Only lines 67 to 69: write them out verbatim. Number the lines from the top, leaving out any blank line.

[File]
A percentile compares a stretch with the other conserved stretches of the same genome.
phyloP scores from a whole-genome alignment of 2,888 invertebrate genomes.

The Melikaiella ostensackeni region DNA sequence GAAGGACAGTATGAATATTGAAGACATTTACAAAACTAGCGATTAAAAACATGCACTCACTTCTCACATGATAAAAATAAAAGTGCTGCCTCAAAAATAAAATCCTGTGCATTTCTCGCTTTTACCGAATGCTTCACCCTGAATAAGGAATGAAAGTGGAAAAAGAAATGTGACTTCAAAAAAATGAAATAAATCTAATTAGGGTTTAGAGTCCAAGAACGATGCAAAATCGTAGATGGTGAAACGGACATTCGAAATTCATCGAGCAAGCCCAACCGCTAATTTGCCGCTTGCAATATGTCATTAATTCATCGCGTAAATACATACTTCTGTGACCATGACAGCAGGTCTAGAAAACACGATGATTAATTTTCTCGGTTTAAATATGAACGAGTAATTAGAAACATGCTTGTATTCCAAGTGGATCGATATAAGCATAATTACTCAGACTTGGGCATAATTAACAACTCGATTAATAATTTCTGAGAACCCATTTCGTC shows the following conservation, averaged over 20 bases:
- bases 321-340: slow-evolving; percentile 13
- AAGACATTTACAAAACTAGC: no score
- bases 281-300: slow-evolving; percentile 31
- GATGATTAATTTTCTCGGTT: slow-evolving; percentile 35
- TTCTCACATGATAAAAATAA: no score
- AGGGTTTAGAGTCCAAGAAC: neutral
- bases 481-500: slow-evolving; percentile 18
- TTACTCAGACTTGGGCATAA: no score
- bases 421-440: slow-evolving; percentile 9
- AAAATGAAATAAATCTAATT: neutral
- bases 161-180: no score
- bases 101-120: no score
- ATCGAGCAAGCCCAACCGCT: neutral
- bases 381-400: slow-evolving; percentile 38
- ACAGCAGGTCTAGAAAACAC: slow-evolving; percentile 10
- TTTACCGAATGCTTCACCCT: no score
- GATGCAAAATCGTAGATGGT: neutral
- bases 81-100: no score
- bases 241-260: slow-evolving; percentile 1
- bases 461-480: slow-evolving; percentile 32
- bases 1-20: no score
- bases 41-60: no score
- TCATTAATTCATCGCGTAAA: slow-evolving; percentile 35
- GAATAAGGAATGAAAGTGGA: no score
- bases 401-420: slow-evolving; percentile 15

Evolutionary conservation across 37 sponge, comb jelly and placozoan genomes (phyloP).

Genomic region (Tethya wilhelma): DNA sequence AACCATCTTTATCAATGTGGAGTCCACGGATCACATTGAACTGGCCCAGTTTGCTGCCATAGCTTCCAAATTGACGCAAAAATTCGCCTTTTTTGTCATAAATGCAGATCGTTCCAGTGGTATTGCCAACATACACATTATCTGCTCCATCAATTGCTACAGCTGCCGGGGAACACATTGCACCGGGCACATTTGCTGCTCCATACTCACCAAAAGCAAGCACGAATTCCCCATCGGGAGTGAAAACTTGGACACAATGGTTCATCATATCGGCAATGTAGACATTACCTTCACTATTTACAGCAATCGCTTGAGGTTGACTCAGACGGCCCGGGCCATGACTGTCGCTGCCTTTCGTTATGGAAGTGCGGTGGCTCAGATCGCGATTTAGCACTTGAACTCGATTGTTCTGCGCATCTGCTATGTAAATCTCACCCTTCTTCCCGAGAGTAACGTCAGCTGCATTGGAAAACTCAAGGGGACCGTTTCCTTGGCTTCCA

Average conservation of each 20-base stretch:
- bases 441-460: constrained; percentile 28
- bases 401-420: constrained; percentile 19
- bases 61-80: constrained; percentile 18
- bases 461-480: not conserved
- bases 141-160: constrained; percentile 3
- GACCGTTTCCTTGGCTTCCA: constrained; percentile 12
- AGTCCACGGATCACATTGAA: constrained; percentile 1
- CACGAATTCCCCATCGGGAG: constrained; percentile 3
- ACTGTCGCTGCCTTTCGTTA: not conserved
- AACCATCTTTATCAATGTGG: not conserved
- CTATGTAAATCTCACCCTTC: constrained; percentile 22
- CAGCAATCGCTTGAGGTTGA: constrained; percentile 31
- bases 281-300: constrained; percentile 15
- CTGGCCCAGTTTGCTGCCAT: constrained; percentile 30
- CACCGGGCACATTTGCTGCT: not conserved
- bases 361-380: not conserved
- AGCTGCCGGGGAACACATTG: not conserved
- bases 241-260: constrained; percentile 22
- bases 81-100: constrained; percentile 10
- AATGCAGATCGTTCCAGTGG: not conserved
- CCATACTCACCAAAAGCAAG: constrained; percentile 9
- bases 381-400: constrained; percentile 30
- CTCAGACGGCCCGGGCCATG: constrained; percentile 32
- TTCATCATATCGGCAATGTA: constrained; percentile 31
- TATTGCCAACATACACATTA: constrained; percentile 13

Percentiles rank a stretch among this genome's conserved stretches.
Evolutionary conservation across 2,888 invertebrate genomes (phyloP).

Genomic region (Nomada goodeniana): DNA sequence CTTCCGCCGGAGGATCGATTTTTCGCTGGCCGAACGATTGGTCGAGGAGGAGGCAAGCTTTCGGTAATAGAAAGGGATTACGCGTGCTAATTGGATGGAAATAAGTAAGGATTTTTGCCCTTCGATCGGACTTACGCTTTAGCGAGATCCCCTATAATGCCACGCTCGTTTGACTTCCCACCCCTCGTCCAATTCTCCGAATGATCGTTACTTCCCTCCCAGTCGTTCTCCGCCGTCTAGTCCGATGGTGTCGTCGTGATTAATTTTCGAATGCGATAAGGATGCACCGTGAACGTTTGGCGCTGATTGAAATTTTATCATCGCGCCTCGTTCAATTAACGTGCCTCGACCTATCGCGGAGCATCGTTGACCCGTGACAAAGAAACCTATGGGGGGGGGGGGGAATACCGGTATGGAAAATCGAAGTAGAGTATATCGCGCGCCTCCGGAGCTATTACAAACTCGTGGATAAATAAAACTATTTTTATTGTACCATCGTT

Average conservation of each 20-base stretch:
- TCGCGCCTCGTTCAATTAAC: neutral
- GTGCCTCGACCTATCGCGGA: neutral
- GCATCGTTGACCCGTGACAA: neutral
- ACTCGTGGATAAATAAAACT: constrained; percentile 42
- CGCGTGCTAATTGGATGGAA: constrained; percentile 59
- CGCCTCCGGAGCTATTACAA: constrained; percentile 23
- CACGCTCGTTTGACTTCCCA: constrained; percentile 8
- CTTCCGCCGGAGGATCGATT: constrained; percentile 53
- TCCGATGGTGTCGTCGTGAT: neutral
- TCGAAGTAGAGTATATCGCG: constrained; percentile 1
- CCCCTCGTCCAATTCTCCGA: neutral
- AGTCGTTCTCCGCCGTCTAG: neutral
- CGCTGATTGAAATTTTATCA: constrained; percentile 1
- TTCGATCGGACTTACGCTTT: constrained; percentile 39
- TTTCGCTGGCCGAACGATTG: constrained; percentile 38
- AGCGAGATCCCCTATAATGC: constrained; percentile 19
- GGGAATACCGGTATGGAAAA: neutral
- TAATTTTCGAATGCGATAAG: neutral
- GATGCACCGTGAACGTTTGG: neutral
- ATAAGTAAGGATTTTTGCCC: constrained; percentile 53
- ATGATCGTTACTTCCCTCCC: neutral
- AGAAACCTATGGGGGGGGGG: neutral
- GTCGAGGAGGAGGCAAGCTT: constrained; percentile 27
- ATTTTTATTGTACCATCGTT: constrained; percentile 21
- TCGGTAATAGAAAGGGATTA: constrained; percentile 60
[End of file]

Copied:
- CACGCTCGTTTGACTTCCCA: constrained; percentile 8
- CTTCCGCCGGAGGATCGATT: constrained; percentile 53
- TCCGATGGTGTCGTCGTGAT: neutral